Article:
Though Pearson led 291 of the race's 300 laps, the effort wasn't easy. With a bit over 100 laps to go on the 1/3-mile oval, the throttle hung on his Cotton Owens' Dodge. For the remainder of the race, he toggled the ignition switch while rolling through the corners to help avoid launching the car into the fence. The effort was successful, and Pearson captured his 20th career win.

Source: Charlotte News


Wednesday, June 2, 2021

June 2, 1968 - Middle Georgia's Macon 300

After racing on a Friday night at New Asheville Speedway in North Carolina, NASCAR's Grand National teams rolled into Byron, Georgia's Middle Georgia Raceway for the Macon 300 on a Sunday afternoon.

Though the race was Middle Georgia's first Grand National race of the year, the track had already offered local racing action to fans earlier in the spring. Beyond action on the track, Middle Georgia experienced plenty of action under the track the previous fall.

On Saturday, September 23, 1967, the county sheriff and Federal agents discovered a remarkably well-concealed moonshine still under the track and confiscated 3,000 gallons of white lightning. Track owner Lamar Brown was arrested and charged two days later. Authorities opted to destroy the still by cutting it apart with torches rather than the traditional, more expedient method of using TNT. Had they chosen to blow up the still, the track above it would have been destroyed.

Source: Atlanta Constitution
With the track in tact and Brown out on bond as he awaited trial, racing continued as scheduled - including June's Macon 300. David Pearson recovered from an early DNF and a fracas between him, journeyman racer Stan Meserve, and their crews on Friday night in Asheville to capture the pole at Middle Georgia. Dodge driver and Pearson friend, Bobby Isaac, qualified second.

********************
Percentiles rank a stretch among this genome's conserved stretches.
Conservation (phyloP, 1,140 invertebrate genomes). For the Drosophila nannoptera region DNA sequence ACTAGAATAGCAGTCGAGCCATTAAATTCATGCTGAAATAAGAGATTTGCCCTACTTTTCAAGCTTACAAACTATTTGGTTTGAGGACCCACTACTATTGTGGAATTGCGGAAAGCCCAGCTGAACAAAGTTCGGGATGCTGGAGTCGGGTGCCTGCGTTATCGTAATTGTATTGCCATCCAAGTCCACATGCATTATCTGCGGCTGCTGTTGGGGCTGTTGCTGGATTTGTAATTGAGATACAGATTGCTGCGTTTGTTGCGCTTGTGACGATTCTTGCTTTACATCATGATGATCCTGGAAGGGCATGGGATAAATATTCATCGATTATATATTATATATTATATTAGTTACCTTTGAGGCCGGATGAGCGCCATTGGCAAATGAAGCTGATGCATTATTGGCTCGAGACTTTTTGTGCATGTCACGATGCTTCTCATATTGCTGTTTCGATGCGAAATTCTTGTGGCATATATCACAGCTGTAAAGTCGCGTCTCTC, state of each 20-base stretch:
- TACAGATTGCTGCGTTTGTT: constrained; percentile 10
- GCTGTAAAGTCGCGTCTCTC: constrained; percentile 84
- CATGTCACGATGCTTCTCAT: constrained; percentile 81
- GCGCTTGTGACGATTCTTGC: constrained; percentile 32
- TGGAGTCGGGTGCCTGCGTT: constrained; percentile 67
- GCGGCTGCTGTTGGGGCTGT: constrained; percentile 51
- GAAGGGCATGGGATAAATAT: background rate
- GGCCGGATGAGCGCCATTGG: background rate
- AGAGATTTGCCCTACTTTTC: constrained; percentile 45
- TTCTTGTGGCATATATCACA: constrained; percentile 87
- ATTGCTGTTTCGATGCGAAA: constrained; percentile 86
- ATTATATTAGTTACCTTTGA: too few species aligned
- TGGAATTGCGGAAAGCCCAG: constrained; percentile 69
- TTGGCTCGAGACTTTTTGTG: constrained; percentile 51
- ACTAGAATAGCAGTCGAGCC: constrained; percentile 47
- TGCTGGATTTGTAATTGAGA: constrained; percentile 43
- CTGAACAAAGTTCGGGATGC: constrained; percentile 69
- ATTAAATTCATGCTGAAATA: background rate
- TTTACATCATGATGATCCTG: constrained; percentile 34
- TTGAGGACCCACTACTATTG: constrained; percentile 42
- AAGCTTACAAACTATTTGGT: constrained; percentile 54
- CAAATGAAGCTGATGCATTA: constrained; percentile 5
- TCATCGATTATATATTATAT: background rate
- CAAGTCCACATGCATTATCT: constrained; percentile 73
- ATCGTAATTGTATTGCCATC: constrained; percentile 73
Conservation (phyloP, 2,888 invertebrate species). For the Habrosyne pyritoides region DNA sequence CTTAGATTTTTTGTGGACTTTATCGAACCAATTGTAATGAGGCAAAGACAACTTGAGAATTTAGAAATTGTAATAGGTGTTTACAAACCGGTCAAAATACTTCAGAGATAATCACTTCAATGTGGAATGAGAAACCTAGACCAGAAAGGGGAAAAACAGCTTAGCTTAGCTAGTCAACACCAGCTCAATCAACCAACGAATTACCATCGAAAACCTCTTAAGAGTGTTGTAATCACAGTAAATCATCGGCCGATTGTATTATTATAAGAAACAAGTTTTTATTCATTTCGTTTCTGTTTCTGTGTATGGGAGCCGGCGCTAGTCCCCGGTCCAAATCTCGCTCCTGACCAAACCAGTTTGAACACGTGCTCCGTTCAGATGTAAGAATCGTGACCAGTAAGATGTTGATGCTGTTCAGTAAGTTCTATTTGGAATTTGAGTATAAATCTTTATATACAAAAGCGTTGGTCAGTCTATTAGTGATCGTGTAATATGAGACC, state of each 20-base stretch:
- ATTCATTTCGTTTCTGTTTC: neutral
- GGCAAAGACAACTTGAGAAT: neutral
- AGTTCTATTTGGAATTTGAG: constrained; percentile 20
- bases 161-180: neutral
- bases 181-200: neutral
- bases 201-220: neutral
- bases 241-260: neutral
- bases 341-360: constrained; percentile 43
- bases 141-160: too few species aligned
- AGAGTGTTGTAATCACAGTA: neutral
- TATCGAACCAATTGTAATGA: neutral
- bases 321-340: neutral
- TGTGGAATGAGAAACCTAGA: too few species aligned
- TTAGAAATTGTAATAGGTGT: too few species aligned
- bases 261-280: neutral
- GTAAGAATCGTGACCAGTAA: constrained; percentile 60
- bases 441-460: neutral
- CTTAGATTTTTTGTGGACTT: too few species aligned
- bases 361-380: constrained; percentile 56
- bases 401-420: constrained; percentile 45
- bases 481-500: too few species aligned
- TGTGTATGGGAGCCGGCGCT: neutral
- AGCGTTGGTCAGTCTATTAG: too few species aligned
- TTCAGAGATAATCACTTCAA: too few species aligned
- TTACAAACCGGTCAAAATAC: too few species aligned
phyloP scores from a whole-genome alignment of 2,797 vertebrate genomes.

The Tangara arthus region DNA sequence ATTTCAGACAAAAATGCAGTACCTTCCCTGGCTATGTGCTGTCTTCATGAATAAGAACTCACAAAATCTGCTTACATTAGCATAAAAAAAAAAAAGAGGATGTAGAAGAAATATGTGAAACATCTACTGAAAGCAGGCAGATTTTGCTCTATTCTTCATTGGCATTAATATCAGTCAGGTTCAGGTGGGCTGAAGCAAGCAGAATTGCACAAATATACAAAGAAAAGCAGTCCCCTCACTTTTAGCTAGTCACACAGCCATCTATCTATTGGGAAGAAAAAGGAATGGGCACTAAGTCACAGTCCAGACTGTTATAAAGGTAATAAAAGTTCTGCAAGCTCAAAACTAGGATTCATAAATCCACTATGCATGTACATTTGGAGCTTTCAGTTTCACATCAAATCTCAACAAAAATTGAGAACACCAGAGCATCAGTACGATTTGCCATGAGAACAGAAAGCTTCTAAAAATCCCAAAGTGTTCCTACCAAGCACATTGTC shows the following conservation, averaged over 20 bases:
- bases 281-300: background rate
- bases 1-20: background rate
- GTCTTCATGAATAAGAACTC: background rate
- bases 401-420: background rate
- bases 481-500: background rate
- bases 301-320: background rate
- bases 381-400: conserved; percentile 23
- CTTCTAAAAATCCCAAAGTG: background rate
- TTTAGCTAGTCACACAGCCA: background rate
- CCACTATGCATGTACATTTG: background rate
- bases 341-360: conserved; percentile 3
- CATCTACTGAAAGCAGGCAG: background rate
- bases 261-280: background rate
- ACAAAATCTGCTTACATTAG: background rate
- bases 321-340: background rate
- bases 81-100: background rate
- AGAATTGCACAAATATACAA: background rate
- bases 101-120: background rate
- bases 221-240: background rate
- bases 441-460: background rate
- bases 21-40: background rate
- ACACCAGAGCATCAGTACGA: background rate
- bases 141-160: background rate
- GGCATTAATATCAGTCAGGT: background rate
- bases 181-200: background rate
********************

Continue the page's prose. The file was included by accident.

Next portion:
Tiny Lund qualified third in Bud Moore's Mercury. The day before the Macon 300 GN race, Lund won the Cracker 100 Grand Touring preliminary race in Moore's Mercury Cougar.

Richard Petty had won the previous year's Macon 300 and captured the win in Asheville two days earlier. The 43 team obviously planned to keep their mojo rolling, and The King led 54 laps. His opportunity at a Middle Georgia Threepeat (he also won the track's 1966 spring race) ended, however, when he had to make two unscheduled stops. Twice, sharp edges from broken asphalt punctured his Plymouth's tires.

Isaac paced the field for 11 laps in addition to the 54 led by Petty. The remaining 235 laps (including the final 92), however, belonged to Pearson. His #17 Holman Moody Ford rebounded nicely from a dismal Friday night. Pearson captured his 38th career win, his eighth of the season, and his lone victory at Middle Georgia.

Lamar Brown posted a win of his own. His trial began in December 1968, and quick proceedings resulted in his acquittal. 

Source: Atlanta Constitution